The scaffolding is down, and renovation of the exterior of the synagogue in the town of Karcag is expected to be completed by the end of this month. The roof and windows were repaired, and the building’s façade was repaired and repainted — bringing it back to its original pale beige with darker tan trim.
Located in east-central Hungary, Karcag has a small but active Jewish community that uses the synagogue on main holidays and for other events. It is the hometown of the Hungarian-born Israeli Nobel Prize in Chemistry laureate Avram (Ferenc) Hershko.
The synagogue, designed Bolgár Blaum, was inaugurated on 20 March 1899, and last year the Jewish community celebrated its 120th anniversary with ceremonies that saw the participation of local people as well as local and national authorities.
You can watch the main anniversary ceremony here:
The renovation works started in May and according to local media, more than 70 million forints (around €200.000) were spent in order to repair the roof, strengthen the windows, renovate the façade, and repaint the entire building.
Jewish community leader Barbabás Csillag told local TV that one third of the funds were granted by the Hungarian government, while the remaining two thirds were provided by MAZSIHISZ, the umbrella organization of the Hungarian Neolog community.
He said research by the Monuments Protection Authority had established that the original color of the synagogue was light beige with darker trim, and not ocher, as it had been repainted after WWII, nor two-tone yellow, as it was painted as part of large-scale restoration works that took place in the early 2000s.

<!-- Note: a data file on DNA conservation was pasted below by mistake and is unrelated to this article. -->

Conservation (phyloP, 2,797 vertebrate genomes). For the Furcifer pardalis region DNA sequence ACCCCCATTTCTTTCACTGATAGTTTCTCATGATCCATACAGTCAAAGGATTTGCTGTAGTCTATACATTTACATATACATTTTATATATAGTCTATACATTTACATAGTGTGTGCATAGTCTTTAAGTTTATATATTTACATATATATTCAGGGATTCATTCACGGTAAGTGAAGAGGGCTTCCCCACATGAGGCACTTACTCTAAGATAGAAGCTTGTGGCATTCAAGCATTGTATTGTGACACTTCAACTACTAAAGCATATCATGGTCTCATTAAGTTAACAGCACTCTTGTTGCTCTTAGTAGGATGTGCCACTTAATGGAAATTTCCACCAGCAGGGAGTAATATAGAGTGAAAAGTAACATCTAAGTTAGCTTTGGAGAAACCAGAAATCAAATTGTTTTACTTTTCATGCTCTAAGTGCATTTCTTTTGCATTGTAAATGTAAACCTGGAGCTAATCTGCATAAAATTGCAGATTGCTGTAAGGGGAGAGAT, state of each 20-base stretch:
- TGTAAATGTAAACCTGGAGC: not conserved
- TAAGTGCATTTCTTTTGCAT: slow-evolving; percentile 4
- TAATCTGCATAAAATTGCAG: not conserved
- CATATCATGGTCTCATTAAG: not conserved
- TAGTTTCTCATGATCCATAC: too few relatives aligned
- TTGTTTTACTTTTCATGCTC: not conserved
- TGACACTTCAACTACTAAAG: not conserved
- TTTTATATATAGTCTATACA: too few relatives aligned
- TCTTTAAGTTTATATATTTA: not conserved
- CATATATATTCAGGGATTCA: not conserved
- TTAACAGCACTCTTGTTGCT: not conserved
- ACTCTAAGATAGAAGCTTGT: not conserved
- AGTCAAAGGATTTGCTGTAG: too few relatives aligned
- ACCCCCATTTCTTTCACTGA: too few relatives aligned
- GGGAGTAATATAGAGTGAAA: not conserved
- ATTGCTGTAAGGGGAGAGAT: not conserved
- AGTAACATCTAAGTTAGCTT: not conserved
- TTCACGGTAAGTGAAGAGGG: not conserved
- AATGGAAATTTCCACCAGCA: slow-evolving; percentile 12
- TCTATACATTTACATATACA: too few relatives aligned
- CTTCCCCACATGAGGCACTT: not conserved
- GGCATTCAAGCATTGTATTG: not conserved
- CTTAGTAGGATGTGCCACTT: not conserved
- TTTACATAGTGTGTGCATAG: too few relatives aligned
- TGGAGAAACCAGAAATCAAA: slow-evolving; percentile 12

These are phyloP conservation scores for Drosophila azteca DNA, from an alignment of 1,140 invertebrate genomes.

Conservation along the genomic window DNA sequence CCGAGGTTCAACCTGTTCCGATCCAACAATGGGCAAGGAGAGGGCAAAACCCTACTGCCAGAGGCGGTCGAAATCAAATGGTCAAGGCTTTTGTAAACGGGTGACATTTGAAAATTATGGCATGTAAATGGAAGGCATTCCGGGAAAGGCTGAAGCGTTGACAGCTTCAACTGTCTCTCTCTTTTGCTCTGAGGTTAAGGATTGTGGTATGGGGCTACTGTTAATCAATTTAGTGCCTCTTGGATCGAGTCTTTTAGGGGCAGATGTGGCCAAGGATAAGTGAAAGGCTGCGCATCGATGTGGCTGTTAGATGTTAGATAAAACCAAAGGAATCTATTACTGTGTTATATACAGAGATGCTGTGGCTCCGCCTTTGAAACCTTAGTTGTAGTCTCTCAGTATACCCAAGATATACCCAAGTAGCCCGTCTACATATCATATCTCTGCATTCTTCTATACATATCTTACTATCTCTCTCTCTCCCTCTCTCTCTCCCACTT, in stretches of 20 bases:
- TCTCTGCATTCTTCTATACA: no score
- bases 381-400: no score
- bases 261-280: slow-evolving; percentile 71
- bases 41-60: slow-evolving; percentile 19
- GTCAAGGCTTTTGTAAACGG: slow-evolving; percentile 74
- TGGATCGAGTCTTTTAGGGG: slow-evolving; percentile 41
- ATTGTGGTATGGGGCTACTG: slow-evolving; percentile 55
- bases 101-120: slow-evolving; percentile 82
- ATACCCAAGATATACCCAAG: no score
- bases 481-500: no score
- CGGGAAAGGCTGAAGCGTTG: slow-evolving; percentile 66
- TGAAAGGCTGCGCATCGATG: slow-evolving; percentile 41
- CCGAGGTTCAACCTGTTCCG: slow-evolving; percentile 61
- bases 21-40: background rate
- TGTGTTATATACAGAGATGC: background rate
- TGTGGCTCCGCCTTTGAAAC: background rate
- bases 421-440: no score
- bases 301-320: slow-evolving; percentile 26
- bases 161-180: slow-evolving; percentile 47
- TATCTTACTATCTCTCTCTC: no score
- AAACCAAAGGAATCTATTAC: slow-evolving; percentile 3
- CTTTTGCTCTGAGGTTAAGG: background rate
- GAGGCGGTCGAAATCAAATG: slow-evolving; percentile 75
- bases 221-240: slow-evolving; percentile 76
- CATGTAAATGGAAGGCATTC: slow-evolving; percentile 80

Watch a local TV report about the renovation, with an interview with Csillag — shot while the scaffolding was still up.
The garden that surrounds the building and a small monument in memory of the victims of the Holocaust will also be renovated. The Jewish community is now seeking funds to restore the interior of the synagogue and the iron fence that surrounds the property.
The synagogue underwent a full-scale restoration between 1996 and 2004. Today, the small Jewish community only uses it for the High Holidays, and some other events, such as the Holocaust Memorial Day. Holocaust memorials also stand at the Jewish cemetery, located in the outskirts of the city, where the oldest tomb dates back to 1840.